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Range shorter than EPA (if you want to protect battery)

Discussion in 'Model S: Battery & Charging' started by theaveng, Nov 19, 2013.

  1. theaveng

    theaveng Member

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    I'm an electrical engineer who has owned a hybrid since 2000, and done a lot of research on extending battery life. I've discovered that Lithium-ion batteries don't like to be charged below 20% or above 80% so that limits the useful battery range to 60% of the EPA rating:

    60 kW car: 0.6 times EPA == 125 miles
    85 kW car: 0.6 times EPA == 160 miles

    I would recommend no long distance drivers buy the 60 kW car, and instead buy the maximum capacity battery Tesla sells: 85. Then install superchargers along all the crosscountry interstates (I8, I10, I40, I70, I80, I90, et cetera) at 160 miles minimum, so the batteries can be maintained between 20-80% charge & maximize their lifespan.


     
  2. bluetinc

    bluetinc Member

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    Hi Theaveng,


    Just a couple of questions.

    What exactly are you using for the 20% and 80% numbers? Are you using manufacturer suggested cutoffs of say 2.5V and 4.2V multiplied by your 20%/80%? Are you using 20%/80% of cell voltage or energy storage?

    You can not simply cut 40% from the EPA mileage as Tesla already keeps a significant portion of the battery from the consumer and thus your numbers need to be realigned with the portion of the battery which a user has access to.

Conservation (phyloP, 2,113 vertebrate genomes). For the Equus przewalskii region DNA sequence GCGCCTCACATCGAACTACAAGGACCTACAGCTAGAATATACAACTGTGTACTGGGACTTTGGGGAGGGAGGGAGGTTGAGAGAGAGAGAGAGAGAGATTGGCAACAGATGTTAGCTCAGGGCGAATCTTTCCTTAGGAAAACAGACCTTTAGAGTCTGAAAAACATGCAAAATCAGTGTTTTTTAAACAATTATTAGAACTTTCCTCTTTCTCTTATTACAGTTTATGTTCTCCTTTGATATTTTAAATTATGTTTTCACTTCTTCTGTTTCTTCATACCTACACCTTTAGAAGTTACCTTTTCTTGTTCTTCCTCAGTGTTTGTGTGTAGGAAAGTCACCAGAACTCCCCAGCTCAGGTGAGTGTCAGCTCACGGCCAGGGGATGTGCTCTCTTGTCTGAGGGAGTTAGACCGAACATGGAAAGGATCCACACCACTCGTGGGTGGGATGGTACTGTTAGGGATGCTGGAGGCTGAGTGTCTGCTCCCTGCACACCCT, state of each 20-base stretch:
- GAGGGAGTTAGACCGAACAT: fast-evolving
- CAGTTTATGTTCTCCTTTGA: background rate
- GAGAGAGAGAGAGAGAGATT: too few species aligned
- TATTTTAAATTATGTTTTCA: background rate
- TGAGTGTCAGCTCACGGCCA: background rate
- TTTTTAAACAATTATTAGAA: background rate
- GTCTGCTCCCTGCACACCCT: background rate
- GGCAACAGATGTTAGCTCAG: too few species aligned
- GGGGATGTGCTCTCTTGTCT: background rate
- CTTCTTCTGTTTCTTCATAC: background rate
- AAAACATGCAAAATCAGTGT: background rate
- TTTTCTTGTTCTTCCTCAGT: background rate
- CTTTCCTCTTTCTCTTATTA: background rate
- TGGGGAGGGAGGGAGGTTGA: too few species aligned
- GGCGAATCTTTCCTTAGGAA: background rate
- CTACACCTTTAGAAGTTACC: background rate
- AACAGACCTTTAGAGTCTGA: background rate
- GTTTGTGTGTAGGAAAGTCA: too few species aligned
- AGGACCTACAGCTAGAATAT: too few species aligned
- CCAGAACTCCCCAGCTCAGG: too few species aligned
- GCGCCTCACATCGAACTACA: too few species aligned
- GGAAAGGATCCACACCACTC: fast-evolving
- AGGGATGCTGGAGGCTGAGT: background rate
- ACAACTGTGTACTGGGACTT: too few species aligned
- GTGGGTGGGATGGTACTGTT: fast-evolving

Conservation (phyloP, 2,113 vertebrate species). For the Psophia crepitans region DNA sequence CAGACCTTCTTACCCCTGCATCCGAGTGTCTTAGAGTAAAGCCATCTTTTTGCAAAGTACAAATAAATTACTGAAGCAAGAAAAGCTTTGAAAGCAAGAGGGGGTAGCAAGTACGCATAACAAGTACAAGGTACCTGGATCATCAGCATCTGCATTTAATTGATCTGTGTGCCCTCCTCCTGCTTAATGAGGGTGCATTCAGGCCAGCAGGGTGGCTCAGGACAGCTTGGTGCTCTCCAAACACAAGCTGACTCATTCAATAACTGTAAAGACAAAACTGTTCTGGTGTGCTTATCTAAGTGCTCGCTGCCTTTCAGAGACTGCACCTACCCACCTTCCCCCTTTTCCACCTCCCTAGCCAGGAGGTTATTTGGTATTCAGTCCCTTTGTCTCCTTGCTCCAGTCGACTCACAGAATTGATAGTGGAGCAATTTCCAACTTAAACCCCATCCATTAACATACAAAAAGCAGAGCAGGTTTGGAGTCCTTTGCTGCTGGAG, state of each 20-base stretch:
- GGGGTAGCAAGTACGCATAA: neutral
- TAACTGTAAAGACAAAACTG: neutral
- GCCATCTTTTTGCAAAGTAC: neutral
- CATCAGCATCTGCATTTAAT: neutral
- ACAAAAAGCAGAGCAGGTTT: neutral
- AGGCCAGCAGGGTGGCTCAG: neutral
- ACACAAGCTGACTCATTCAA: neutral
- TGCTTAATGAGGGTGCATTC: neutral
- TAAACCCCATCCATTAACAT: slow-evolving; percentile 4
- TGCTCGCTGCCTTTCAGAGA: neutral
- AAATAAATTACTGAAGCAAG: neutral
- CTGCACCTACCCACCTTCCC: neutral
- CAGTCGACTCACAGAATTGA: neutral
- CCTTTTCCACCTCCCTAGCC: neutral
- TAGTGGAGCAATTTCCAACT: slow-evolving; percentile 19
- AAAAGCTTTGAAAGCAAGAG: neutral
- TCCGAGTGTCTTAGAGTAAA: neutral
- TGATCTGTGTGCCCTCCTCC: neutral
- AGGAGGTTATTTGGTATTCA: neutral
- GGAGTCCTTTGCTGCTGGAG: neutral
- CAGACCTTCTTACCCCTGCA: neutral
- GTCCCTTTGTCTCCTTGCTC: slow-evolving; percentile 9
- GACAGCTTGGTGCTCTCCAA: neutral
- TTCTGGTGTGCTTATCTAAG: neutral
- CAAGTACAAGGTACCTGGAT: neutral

Peter



     
  3. RoverS

    RoverS Banned

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    man. i can't even muster up the energy on a Saturday to replace the towel rack in my bathroom.

    now i has to install superchargers?
     
  4. theaveng

    theaveng Member

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    2.5V is typically defined as 0% and 4.2V as 100%. Charging to those extremes is ill-advised as it shortens battery life.

    I had assumed Tesla used the same definitions, but perhaps I was wrong. I do know Tesla advises "don't charge above 80% unless necessary" as they realize doing so will shorten battery life, and ditto Nissan for their EV, and I agree with both these companies' advice.
     
  5. bluetinc

    bluetinc Member

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    No, Tesla does not use those definitions. Their definitions are significantly inside of those. Also, I don't believe that Tesla has ever said "don't charge above 80% unless necessary", perhaps you are thinking of the 90%+ for "trip" charging?

    Peter

     
  6. drees

    drees Active Member

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  7. ElSupreme

    ElSupreme Model S 03182

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    First 0% on the display is not 0% SoC for the cells, or even the pack as a whole. And 100% on the display is not 100% cell SoC either.